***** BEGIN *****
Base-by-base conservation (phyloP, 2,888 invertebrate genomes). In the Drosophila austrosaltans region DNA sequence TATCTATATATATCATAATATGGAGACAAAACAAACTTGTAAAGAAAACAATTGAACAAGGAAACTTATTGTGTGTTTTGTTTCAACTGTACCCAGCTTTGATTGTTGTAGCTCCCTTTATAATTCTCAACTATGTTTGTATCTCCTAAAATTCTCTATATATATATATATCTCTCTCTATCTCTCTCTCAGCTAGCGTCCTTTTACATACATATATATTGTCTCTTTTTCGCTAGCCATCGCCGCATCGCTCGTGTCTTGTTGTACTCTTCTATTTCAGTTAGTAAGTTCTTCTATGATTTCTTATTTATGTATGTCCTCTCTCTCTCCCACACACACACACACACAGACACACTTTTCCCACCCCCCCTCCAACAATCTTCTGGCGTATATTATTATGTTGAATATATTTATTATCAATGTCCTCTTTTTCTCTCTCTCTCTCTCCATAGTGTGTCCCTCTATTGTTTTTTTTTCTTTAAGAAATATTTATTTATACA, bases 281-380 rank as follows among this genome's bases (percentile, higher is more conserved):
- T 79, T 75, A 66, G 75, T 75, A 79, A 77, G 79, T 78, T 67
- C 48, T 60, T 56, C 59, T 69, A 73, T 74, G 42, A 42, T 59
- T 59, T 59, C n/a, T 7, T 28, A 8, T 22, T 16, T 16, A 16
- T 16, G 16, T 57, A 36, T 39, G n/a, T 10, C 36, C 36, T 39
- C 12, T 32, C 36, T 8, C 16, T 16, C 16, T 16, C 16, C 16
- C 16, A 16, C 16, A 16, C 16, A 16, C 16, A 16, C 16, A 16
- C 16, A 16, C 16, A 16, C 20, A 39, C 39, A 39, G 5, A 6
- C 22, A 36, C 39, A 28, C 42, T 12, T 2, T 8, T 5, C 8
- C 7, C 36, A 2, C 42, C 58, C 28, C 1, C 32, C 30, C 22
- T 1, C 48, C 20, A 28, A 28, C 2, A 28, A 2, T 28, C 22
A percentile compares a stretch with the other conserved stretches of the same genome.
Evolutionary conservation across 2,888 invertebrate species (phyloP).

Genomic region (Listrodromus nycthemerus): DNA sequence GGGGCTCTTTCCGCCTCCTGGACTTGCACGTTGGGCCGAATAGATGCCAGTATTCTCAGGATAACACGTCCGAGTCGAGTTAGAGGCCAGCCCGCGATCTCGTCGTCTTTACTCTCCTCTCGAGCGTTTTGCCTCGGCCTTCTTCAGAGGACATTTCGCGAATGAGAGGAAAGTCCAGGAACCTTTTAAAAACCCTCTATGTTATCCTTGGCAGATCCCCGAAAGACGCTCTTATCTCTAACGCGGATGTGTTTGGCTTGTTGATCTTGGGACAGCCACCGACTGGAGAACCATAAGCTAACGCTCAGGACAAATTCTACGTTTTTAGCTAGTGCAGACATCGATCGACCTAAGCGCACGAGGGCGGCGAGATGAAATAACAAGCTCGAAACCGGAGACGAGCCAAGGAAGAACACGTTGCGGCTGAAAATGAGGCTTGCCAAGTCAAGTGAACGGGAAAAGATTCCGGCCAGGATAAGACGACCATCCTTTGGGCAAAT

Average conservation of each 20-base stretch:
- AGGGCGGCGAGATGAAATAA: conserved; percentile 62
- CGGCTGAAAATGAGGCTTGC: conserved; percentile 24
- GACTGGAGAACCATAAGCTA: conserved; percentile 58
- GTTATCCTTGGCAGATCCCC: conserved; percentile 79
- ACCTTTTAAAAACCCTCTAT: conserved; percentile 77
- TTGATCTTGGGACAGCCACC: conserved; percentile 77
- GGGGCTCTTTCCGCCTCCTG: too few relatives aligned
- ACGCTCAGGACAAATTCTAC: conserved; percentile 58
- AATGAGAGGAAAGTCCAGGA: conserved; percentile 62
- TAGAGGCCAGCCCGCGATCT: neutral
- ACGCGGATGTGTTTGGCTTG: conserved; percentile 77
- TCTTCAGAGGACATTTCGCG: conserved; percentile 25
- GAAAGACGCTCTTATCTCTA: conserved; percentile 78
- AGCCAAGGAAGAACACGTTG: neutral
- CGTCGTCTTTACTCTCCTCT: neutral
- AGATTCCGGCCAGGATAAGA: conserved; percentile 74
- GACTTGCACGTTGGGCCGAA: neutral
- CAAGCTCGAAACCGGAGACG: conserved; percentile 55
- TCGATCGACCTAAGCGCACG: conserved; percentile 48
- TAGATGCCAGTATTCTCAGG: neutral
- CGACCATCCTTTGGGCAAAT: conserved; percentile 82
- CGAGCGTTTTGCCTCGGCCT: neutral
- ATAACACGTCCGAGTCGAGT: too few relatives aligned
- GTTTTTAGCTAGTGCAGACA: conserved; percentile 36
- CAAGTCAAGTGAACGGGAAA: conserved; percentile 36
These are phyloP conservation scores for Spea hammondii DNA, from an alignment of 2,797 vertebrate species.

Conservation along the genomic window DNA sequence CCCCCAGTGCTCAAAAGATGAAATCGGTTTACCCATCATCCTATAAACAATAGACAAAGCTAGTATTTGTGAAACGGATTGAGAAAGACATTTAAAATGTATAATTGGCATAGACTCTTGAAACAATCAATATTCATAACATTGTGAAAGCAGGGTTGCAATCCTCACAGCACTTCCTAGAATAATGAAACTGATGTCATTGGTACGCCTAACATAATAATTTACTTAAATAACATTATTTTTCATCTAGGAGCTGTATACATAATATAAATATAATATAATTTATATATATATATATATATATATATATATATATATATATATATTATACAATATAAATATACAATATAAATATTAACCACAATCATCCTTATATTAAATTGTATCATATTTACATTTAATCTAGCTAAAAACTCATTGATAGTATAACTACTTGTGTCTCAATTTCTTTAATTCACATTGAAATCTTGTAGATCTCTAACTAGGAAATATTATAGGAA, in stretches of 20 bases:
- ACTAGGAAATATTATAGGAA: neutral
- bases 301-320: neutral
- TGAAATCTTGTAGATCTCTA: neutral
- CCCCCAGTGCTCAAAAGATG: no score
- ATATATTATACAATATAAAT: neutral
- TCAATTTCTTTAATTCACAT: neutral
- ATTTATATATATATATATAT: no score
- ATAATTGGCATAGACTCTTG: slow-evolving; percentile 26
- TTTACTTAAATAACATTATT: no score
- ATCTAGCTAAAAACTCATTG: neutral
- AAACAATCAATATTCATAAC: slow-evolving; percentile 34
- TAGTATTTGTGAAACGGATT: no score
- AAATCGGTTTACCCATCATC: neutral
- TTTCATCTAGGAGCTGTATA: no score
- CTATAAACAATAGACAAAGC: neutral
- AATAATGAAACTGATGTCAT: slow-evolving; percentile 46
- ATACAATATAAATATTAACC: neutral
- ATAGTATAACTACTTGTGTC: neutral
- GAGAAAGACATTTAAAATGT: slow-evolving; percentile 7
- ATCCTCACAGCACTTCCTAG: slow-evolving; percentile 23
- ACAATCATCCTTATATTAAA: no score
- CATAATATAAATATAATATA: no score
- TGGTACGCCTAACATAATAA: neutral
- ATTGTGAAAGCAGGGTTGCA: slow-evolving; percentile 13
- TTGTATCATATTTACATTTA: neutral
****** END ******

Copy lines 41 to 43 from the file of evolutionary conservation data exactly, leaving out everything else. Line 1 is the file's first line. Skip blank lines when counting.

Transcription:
These are phyloP conservation scores for Spea hammondii DNA, from an alignment of 2,797 vertebrate species.

Conservation along the genomic window DNA sequence CCCCCAGTGCTCAAAAGATGAAATCGGTTTACCCATCATCCTATAAACAATAGACAAAGCTAGTATTTGTGAAACGGATTGAGAAAGACATTTAAAATGTATAATTGGCATAGACTCTTGAAACAATCAATATTCATAACATTGTGAAAGCAGGGTTGCAATCCTCACAGCACTTCCTAGAATAATGAAACTGATGTCATTGGTACGCCTAACATAATAATTTACTTAAATAACATTATTTTTCATCTAGGAGCTGTATACATAATATAAATATAATATAATTTATATATATATATATATATATATATATATATATATATATATATTATACAATATAAATATACAATATAAATATTAACCACAATCATCCTTATATTAAATTGTATCATATTTACATTTAATCTAGCTAAAAACTCATTGATAGTATAACTACTTGTGTCTCAATTTCTTTAATTCACATTGAAATCTTGTAGATCTCTAACTAGGAAATATTATAGGAA, in stretches of 20 bases:
- ACTAGGAAATATTATAGGAA: neutral